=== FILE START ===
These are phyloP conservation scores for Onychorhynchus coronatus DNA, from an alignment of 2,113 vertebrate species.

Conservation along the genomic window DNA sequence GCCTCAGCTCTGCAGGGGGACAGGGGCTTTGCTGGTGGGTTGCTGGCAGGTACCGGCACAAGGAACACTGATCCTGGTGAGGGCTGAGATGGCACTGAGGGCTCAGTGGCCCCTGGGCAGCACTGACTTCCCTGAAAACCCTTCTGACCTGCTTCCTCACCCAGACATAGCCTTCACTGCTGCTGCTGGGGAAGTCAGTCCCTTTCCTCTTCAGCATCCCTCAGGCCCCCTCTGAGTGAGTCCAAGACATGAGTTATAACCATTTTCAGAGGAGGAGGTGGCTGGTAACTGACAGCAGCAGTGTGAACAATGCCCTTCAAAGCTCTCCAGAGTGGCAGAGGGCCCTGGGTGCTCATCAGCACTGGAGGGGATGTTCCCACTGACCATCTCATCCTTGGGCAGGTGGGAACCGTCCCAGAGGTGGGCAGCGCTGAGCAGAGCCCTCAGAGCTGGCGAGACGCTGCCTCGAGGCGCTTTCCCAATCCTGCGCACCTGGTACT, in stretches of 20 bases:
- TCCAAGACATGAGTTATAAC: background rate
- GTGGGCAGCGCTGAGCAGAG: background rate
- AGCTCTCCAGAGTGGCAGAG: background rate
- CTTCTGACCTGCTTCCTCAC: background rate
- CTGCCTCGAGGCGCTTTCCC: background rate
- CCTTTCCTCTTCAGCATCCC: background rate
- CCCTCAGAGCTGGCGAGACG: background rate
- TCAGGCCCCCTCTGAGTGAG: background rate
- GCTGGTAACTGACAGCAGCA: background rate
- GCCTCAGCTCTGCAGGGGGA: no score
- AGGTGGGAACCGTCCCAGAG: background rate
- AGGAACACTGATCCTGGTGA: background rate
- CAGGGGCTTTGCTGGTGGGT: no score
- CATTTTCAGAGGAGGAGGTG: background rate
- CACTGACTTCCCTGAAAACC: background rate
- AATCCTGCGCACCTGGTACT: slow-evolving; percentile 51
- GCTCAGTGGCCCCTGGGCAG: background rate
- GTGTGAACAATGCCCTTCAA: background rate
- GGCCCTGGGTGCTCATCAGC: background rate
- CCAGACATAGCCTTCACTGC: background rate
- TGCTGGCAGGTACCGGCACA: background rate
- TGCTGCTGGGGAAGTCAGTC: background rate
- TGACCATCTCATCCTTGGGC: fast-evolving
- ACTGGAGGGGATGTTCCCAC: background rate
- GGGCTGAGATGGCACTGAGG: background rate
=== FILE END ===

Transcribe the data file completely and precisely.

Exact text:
These are phyloP conservation scores for Onychorhynchus coronatus DNA, from an alignment of 2,113 vertebrate species.

Conservation along the genomic window DNA sequence GCCTCAGCTCTGCAGGGGGACAGGGGCTTTGCTGGTGGGTTGCTGGCAGGTACCGGCACAAGGAACACTGATCCTGGTGAGGGCTGAGATGGCACTGAGGGCTCAGTGGCCCCTGGGCAGCACTGACTTCCCTGAAAACCCTTCTGACCTGCTTCCTCACCCAGACATAGCCTTCACTGCTGCTGCTGGGGAAGTCAGTCCCTTTCCTCTTCAGCATCCCTCAGGCCCCCTCTGAGTGAGTCCAAGACATGAGTTATAACCATTTTCAGAGGAGGAGGTGGCTGGTAACTGACAGCAGCAGTGTGAACAATGCCCTTCAAAGCTCTCCAGAGTGGCAGAGGGCCCTGGGTGCTCATCAGCACTGGAGGGGATGTTCCCACTGACCATCTCATCCTTGGGCAGGTGGGAACCGTCCCAGAGGTGGGCAGCGCTGAGCAGAGCCCTCAGAGCTGGCGAGACGCTGCCTCGAGGCGCTTTCCCAATCCTGCGCACCTGGTACT, in stretches of 20 bases:
- TCCAAGACATGAGTTATAAC: background rate
- GTGGGCAGCGCTGAGCAGAG: background rate
- AGCTCTCCAGAGTGGCAGAG: background rate
- CTTCTGACCTGCTTCCTCAC: background rate
- CTGCCTCGAGGCGCTTTCCC: background rate
- CCTTTCCTCTTCAGCATCCC: background rate
- CCCTCAGAGCTGGCGAGACG: background rate
- TCAGGCCCCCTCTGAGTGAG: background rate
- GCTGGTAACTGACAGCAGCA: background rate
- GCCTCAGCTCTGCAGGGGGA: no score
- AGGTGGGAACCGTCCCAGAG: background rate
- AGGAACACTGATCCTGGTGA: background rate
- CAGGGGCTTTGCTGGTGGGT: no score
- CATTTTCAGAGGAGGAGGTG: background rate
- CACTGACTTCCCTGAAAACC: background rate
- AATCCTGCGCACCTGGTACT: slow-evolving; percentile 51
- GCTCAGTGGCCCCTGGGCAG: background rate
- GTGTGAACAATGCCCTTCAA: background rate
- GGCCCTGGGTGCTCATCAGC: background rate
- CCAGACATAGCCTTCACTGC: background rate
- TGCTGGCAGGTACCGGCACA: background rate
- TGCTGCTGGGGAAGTCAGTC: background rate
- TGACCATCTCATCCTTGGGC: fast-evolving
- ACTGGAGGGGATGTTCCCAC: background rate
- GGGCTGAGATGGCACTGAGG: background rate